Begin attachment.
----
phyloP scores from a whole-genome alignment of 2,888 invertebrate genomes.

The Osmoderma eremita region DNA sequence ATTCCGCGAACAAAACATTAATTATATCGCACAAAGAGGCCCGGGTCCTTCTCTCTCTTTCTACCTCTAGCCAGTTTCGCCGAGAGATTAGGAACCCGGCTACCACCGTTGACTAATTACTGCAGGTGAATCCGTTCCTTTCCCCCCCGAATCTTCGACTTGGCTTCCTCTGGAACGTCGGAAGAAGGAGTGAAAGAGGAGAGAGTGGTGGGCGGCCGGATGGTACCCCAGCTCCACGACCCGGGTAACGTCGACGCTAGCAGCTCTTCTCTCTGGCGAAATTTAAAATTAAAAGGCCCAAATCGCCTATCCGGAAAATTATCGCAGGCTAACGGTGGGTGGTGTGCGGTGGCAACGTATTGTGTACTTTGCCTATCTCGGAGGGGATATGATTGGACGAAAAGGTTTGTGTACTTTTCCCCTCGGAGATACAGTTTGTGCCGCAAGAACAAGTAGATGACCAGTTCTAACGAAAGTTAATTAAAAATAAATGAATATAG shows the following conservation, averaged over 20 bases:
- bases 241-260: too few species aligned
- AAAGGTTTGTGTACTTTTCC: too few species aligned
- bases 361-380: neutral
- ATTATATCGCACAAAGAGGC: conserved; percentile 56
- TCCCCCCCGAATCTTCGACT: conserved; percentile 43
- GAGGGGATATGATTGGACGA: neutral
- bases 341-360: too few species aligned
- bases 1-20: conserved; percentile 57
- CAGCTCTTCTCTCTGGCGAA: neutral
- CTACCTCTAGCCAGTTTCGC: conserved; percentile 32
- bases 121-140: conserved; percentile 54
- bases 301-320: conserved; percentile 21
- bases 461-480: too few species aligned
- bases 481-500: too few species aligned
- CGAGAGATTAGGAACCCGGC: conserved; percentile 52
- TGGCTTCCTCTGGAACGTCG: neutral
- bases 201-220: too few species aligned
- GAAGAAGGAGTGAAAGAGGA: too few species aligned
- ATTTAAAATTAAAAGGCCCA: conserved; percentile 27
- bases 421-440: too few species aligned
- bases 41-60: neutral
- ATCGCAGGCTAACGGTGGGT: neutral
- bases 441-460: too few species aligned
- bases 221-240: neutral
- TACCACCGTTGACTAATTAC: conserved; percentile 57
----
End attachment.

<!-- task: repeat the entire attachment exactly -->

phyloP scores from a whole-genome alignment of 2,888 invertebrate genomes.

The Osmoderma eremita region DNA sequence ATTCCGCGAACAAAACATTAATTATATCGCACAAAGAGGCCCGGGTCCTTCTCTCTCTTTCTACCTCTAGCCAGTTTCGCCGAGAGATTAGGAACCCGGCTACCACCGTTGACTAATTACTGCAGGTGAATCCGTTCCTTTCCCCCCCGAATCTTCGACTTGGCTTCCTCTGGAACGTCGGAAGAAGGAGTGAAAGAGGAGAGAGTGGTGGGCGGCCGGATGGTACCCCAGCTCCACGACCCGGGTAACGTCGACGCTAGCAGCTCTTCTCTCTGGCGAAATTTAAAATTAAAAGGCCCAAATCGCCTATCCGGAAAATTATCGCAGGCTAACGGTGGGTGGTGTGCGGTGGCAACGTATTGTGTACTTTGCCTATCTCGGAGGGGATATGATTGGACGAAAAGGTTTGTGTACTTTTCCCCTCGGAGATACAGTTTGTGCCGCAAGAACAAGTAGATGACCAGTTCTAACGAAAGTTAATTAAAAATAAATGAATATAG shows the following conservation, averaged over 20 bases:
- bases 241-260: too few species aligned
- AAAGGTTTGTGTACTTTTCC: too few species aligned
- bases 361-380: neutral
- ATTATATCGCACAAAGAGGC: conserved; percentile 56
- TCCCCCCCGAATCTTCGACT: conserved; percentile 43
- GAGGGGATATGATTGGACGA: neutral
- bases 341-360: too few species aligned
- bases 1-20: conserved; percentile 57
- CAGCTCTTCTCTCTGGCGAA: neutral
- CTACCTCTAGCCAGTTTCGC: conserved; percentile 32
- bases 121-140: conserved; percentile 54
- bases 301-320: conserved; percentile 21
- bases 461-480: too few species aligned
- bases 481-500: too few species aligned
- CGAGAGATTAGGAACCCGGC: conserved; percentile 52
- TGGCTTCCTCTGGAACGTCG: neutral
- bases 201-220: too few species aligned
- GAAGAAGGAGTGAAAGAGGA: too few species aligned
- ATTTAAAATTAAAAGGCCCA: conserved; percentile 27
- bases 421-440: too few species aligned
- bases 41-60: neutral
- ATCGCAGGCTAACGGTGGGT: neutral
- bases 441-460: too few species aligned
- bases 221-240: neutral
- TACCACCGTTGACTAATTAC: conserved; percentile 57